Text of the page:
But instead, too many Labour members stay in their political echo chambers, both online and offline. They are simply unaware of what the average voter thinks.

    If you could persuade every Labour member to come canvassing in marginal wards, maybe you could turn things around. But how can you possibly get them to do that?

  7. Peter Kenny says:

    Hi Paul Barker – congratulations on your magnificent fightback.

    Please take as many of this lot as you possibly can.

    Actually you’ll get none because there are few real prospects in your party but keep on trying, even one would be a help.

  8. Rob W says:

    I mean come on – Jeremy’s had his chance. Right?

    He’s had an entire eight months to turn the party’s fortunes around.

    I can’t believe he hasn’t fixed in eight months what it took our New Labour friends thirteen years to screw up.

  9. Anne says:

    Leadership is difficult, and there are very few perfect leaders – having good leadership qualities is a good start and yes appearance does matter – it is how people perceive that leader. Being a good speaker, commanding an audience, being personable, able to present an idea and argument – having good, workable policies is helpful. These are all qualities of a good leader. Labour has yet to find this person who has these qualities and until it does it will fall further and further down into a big black hole. Divided parties do not win elections. Even with the right leader it will be an uphill struggle to win back public trust – not impossible – look at the rise of Nicola Sturgeon in Scotland – difficult to see anyone knocking her off her pedestal.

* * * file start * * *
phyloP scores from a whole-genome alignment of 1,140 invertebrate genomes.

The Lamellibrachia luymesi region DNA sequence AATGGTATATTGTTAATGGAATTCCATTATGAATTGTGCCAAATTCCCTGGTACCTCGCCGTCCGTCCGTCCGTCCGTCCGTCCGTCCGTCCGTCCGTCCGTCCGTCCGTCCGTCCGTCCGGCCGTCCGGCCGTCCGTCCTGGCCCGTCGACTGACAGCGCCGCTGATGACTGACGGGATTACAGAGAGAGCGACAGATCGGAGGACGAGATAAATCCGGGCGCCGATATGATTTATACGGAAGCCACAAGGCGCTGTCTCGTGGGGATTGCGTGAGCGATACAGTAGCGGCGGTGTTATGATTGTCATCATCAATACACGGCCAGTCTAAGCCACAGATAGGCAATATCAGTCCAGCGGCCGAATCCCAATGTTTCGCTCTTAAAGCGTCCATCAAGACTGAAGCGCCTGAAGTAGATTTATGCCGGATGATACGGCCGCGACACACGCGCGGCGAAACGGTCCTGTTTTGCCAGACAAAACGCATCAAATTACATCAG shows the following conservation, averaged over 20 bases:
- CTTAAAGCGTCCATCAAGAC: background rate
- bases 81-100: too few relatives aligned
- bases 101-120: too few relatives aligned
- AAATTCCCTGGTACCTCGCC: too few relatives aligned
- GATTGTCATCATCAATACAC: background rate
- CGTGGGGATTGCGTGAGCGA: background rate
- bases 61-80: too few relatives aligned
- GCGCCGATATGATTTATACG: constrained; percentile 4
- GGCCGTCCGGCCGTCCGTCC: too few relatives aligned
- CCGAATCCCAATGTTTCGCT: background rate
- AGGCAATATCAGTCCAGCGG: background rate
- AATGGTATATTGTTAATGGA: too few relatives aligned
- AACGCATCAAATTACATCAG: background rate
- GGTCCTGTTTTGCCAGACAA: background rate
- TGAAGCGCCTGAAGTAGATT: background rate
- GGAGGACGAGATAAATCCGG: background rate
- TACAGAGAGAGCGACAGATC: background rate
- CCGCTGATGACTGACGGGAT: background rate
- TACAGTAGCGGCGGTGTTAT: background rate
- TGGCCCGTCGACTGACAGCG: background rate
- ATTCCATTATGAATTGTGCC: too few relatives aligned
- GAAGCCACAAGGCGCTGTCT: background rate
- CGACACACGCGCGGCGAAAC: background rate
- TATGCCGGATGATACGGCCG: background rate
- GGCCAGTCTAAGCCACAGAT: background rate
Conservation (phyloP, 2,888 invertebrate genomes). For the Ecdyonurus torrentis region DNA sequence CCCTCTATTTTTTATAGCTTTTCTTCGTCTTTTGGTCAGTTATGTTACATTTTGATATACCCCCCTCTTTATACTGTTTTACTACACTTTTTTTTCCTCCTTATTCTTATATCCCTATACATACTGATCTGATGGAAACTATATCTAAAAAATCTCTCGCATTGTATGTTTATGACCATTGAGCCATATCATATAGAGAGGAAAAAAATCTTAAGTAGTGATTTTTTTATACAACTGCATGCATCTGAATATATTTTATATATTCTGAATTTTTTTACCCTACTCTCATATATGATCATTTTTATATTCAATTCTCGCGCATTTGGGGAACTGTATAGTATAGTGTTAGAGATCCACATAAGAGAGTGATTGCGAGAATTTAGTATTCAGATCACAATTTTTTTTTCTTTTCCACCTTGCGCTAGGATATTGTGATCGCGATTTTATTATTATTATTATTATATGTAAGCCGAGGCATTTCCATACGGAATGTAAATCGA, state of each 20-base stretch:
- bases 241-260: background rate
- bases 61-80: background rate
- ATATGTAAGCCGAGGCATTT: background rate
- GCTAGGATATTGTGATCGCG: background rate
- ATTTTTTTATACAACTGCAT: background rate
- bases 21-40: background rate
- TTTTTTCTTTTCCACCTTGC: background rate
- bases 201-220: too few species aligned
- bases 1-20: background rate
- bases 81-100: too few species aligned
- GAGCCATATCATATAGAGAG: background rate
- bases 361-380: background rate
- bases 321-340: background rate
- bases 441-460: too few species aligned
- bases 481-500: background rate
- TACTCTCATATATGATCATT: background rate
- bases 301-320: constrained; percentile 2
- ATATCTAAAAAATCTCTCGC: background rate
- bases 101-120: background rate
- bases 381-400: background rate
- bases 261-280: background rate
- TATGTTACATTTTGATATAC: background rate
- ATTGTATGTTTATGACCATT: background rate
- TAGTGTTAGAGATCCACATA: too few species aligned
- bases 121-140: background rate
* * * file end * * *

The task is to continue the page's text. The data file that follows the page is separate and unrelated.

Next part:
10. John P. Reid says:

    In all fairness to Kendal she understood the challenge in Scotland is so far way,it would be better to target seats that we didn’t even win in England in 1997 to win.
    Outside of the Mayor election,but this even includes labour on the Assembly, the share of the electorate voting was down 45%, to the 45.5% in 2008′ so it wasn’t labour a vote held or went up, out share may have gone up due to lower turnouts
    So the idea it would translate well at a general election is based on the idea, we hope those Tories who abstained Yesterday,will abstain in 2020

    There are elections next year but the 2018 ones will be more Decissive, I even saw Richard Dugher MP saying labour lost in Scotland due to the New labour years in power, without thinking Scottish labour,said they’d put the basic rate of tax up,and have swung labour to the left
    The result in Scotland, saw the SNP vote the same,and labour fall, and the Tories go up,as such the only possible explanation,Is some ex Labour in Scotland voted Tory, WHY?, because they feel labour is too left wing so voted Tory.

  11. John P. Reid says:

    Rob W what do you men labour had 13 years to screw up,how e et bad labour so 2010 result was,it was still better than 1983 and Kinnock, Blair brown, increased labour a vote from that time